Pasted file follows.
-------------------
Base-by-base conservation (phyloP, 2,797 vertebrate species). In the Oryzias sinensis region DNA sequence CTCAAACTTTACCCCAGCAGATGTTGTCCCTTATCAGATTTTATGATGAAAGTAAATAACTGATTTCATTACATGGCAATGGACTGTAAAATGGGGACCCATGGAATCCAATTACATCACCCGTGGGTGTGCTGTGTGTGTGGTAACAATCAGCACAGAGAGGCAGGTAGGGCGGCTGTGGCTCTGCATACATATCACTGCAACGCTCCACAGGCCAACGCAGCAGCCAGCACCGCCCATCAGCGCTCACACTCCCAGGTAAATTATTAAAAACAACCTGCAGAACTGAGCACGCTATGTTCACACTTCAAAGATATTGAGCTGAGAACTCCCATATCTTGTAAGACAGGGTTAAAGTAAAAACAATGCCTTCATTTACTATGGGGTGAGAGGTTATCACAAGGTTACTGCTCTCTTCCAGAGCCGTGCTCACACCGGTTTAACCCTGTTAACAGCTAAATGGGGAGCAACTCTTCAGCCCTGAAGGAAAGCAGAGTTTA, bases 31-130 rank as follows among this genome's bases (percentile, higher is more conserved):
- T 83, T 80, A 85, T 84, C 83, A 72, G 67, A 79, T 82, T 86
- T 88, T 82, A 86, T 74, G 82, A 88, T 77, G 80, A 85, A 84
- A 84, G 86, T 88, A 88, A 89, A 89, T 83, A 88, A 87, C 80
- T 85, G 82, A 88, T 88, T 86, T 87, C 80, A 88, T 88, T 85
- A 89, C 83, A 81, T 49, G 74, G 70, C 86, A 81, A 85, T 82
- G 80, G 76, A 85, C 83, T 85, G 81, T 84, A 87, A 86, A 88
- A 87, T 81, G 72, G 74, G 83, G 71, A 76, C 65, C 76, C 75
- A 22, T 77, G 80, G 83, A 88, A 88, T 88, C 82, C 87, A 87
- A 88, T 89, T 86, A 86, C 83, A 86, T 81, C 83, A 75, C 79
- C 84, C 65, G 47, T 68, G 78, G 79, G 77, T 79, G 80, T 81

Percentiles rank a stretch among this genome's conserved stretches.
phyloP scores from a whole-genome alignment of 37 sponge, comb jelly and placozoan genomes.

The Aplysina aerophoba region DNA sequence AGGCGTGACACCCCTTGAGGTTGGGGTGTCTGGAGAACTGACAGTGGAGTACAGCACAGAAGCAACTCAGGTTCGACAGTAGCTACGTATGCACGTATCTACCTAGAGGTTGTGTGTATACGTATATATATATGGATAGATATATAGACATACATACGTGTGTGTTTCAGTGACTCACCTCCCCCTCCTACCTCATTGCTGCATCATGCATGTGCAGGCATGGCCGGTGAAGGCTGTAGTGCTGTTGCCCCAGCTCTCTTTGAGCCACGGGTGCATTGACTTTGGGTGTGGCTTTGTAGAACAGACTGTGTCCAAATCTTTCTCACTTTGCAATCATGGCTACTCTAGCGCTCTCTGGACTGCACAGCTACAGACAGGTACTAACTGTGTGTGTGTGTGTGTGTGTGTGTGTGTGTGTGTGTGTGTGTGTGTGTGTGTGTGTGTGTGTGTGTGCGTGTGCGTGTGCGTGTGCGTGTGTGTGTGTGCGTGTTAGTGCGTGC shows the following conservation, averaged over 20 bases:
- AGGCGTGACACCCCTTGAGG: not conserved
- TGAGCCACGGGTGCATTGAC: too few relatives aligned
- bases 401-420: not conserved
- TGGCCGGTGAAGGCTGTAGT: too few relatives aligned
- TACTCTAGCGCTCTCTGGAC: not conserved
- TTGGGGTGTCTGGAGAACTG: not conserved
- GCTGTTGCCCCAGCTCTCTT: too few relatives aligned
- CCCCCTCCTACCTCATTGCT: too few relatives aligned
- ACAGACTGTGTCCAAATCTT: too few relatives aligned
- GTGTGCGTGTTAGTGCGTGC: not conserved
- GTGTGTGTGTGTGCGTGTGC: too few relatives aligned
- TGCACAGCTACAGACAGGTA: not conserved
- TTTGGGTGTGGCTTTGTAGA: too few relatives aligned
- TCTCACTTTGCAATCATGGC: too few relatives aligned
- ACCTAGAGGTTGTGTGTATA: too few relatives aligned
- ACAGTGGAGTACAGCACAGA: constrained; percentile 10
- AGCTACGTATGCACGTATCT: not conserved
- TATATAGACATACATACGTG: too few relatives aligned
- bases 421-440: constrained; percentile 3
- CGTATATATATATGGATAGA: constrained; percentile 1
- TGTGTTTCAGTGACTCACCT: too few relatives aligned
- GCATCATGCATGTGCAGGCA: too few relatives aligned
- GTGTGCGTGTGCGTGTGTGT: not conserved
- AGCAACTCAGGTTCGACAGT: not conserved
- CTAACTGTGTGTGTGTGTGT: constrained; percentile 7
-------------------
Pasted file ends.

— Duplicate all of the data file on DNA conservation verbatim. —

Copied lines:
Base-by-base conservation (phyloP, 2,797 vertebrate species). In the Oryzias sinensis region DNA sequence CTCAAACTTTACCCCAGCAGATGTTGTCCCTTATCAGATTTTATGATGAAAGTAAATAACTGATTTCATTACATGGCAATGGACTGTAAAATGGGGACCCATGGAATCCAATTACATCACCCGTGGGTGTGCTGTGTGTGTGGTAACAATCAGCACAGAGAGGCAGGTAGGGCGGCTGTGGCTCTGCATACATATCACTGCAACGCTCCACAGGCCAACGCAGCAGCCAGCACCGCCCATCAGCGCTCACACTCCCAGGTAAATTATTAAAAACAACCTGCAGAACTGAGCACGCTATGTTCACACTTCAAAGATATTGAGCTGAGAACTCCCATATCTTGTAAGACAGGGTTAAAGTAAAAACAATGCCTTCATTTACTATGGGGTGAGAGGTTATCACAAGGTTACTGCTCTCTTCCAGAGCCGTGCTCACACCGGTTTAACCCTGTTAACAGCTAAATGGGGAGCAACTCTTCAGCCCTGAAGGAAAGCAGAGTTTA, bases 31-130 rank as follows among this genome's bases (percentile, higher is more conserved):
- T 83, T 80, A 85, T 84, C 83, A 72, G 67, A 79, T 82, T 86
- T 88, T 82, A 86, T 74, G 82, A 88, T 77, G 80, A 85, A 84
- A 84, G 86, T 88, A 88, A 89, A 89, T 83, A 88, A 87, C 80
- T 85, G 82, A 88, T 88, T 86, T 87, C 80, A 88, T 88, T 85
- A 89, C 83, A 81, T 49, G 74, G 70, C 86, A 81, A 85, T 82
- G 80, G 76, A 85, C 83, T 85, G 81, T 84, A 87, A 86, A 88
- A 87, T 81, G 72, G 74, G 83, G 71, A 76, C 65, C 76, C 75
- A 22, T 77, G 80, G 83, A 88, A 88, T 88, C 82, C 87, A 87
- A 88, T 89, T 86, A 86, C 83, A 86, T 81, C 83, A 75, C 79
- C 84, C 65, G 47, T 68, G 78, G 79, G 77, T 79, G 80, T 81

Percentiles rank a stretch among this genome's conserved stretches.
phyloP scores from a whole-genome alignment of 37 sponge, comb jelly and placozoan genomes.

The Aplysina aerophoba region DNA sequence AGGCGTGACACCCCTTGAGGTTGGGGTGTCTGGAGAACTGACAGTGGAGTACAGCACAGAAGCAACTCAGGTTCGACAGTAGCTACGTATGCACGTATCTACCTAGAGGTTGTGTGTATACGTATATATATATGGATAGATATATAGACATACATACGTGTGTGTTTCAGTGACTCACCTCCCCCTCCTACCTCATTGCTGCATCATGCATGTGCAGGCATGGCCGGTGAAGGCTGTAGTGCTGTTGCCCCAGCTCTCTTTGAGCCACGGGTGCATTGACTTTGGGTGTGGCTTTGTAGAACAGACTGTGTCCAAATCTTTCTCACTTTGCAATCATGGCTACTCTAGCGCTCTCTGGACTGCACAGCTACAGACAGGTACTAACTGTGTGTGTGTGTGTGTGTGTGTGTGTGTGTGTGTGTGTGTGTGTGTGTGTGTGTGTGTGTGTGTGTGCGTGTGCGTGTGCGTGTGCGTGTGTGTGTGTGCGTGTTAGTGCGTGC shows the following conservation, averaged over 20 bases:
- AGGCGTGACACCCCTTGAGG: not conserved
- TGAGCCACGGGTGCATTGAC: too few relatives aligned
- bases 401-420: not conserved
- TGGCCGGTGAAGGCTGTAGT: too few relatives aligned
- TACTCTAGCGCTCTCTGGAC: not conserved
- TTGGGGTGTCTGGAGAACTG: not conserved
- GCTGTTGCCCCAGCTCTCTT: too few relatives aligned
- CCCCCTCCTACCTCATTGCT: too few relatives aligned
- ACAGACTGTGTCCAAATCTT: too few relatives aligned
- GTGTGCGTGTTAGTGCGTGC: not conserved
- GTGTGTGTGTGTGCGTGTGC: too few relatives aligned
- TGCACAGCTACAGACAGGTA: not conserved
- TTTGGGTGTGGCTTTGTAGA: too few relatives aligned
- TCTCACTTTGCAATCATGGC: too few relatives aligned
- ACCTAGAGGTTGTGTGTATA: too few relatives aligned
- ACAGTGGAGTACAGCACAGA: constrained; percentile 10
- AGCTACGTATGCACGTATCT: not conserved
- TATATAGACATACATACGTG: too few relatives aligned
- bases 421-440: constrained; percentile 3
- CGTATATATATATGGATAGA: constrained; percentile 1
- TGTGTTTCAGTGACTCACCT: too few relatives aligned
- GCATCATGCATGTGCAGGCA: too few relatives aligned
- GTGTGCGTGTGCGTGTGTGT: not conserved
- AGCAACTCAGGTTCGACAGT: not conserved
- CTAACTGTGTGTGTGTGTGT: constrained; percentile 7